Video Ebola Economic Toll Stirs W. Africa Food Security Concerns

The World Bank said Wednesday that it expects the economic impact of the Ebola outbreak on the sub-Saharan economy to cost somewhere betweenf $3 billion to $4 billion - well below a previously-outlined worst-case scenario of $32 billion. Some economists, however, paint a gloomier picture - warning that the disruption to regional markets and trading is considerable. Henry Ridgwell reports from London.
Video

Video Mexico Protests Escalate Over Disappearances

Protests in Mexico over 43 students missing since September continue to escalate, reflecting growing anger among Mexicans about a political system they view as corrupt, and increasingly tainted by the drug trade. Mounting outrage over the disappearances is now focused on the government of President Enrique Pena Nieto, accused of not doing enough to end insecurity in the country. More from VOA's Victoria Macchi.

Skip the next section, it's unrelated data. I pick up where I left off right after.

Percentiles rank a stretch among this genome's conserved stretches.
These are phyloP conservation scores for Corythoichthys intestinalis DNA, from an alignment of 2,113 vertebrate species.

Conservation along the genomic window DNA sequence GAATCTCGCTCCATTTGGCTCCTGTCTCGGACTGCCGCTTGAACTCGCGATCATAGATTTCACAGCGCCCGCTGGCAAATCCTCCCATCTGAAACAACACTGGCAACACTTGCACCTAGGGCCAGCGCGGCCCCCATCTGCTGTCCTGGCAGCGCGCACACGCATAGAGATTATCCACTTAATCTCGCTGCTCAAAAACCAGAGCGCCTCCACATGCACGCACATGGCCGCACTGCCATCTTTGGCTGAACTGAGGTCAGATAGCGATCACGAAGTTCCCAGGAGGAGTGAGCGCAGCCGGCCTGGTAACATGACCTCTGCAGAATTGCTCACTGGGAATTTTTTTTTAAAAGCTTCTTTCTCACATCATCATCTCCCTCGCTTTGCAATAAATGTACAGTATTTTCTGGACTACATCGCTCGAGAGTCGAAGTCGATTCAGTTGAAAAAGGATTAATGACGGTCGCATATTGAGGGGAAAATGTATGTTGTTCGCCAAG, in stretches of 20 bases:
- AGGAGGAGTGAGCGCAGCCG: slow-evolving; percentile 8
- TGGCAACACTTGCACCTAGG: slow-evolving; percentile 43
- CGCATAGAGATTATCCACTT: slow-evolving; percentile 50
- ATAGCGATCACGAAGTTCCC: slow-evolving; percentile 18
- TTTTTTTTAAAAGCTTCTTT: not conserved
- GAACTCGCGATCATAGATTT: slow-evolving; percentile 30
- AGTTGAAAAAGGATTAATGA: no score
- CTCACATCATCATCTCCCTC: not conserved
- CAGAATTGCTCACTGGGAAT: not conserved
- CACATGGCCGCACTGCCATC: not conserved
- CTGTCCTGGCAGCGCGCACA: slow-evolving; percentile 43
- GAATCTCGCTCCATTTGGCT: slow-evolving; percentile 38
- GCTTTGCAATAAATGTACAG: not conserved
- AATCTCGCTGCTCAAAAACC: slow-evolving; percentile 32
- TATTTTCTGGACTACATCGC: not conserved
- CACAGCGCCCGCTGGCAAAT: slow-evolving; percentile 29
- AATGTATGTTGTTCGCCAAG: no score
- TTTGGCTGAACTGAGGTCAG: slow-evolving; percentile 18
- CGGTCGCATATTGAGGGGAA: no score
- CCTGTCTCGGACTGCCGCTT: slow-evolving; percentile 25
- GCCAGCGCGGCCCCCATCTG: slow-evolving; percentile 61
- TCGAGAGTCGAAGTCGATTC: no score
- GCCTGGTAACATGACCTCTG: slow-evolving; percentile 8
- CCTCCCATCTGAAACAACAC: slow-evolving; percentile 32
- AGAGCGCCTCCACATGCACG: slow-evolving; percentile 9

Video

Video US Senate Votes Down Controversial Oil Pipeline - For Now

The U.S. Senate has rejected construction of a controversial pipeline to transport Canadian oil to American refineries. The $5 billion project still could be approved next year, but it faces a possible veto by President Barack Obama. As VOA’s Michael Bowman reports, the pipeline has exposed deep divisions in Congress about America’s energy future.
Video

Video Can Minsk Cease-fire Agreement Hold?

Growing tensions between government troops and separatists in eastern Ukraine further threaten a cease-fire agreement reached two months ago in the Belarusian capital of Minsk. Critics of U.S. policy in Ukraine say it is time the Obama administration gives up on that much-violated cease-fire and moves toward a new deal with Russia. VOA's Scott Stearns has more.
Video

Video Chaos, Abuse Defy Solution in Libya

The political and security crisis in Libya is deepening, with competing governments and, according to Amnesty International, widespread human rights violations committed with impunity. VOA’s Al Pessin reports from London.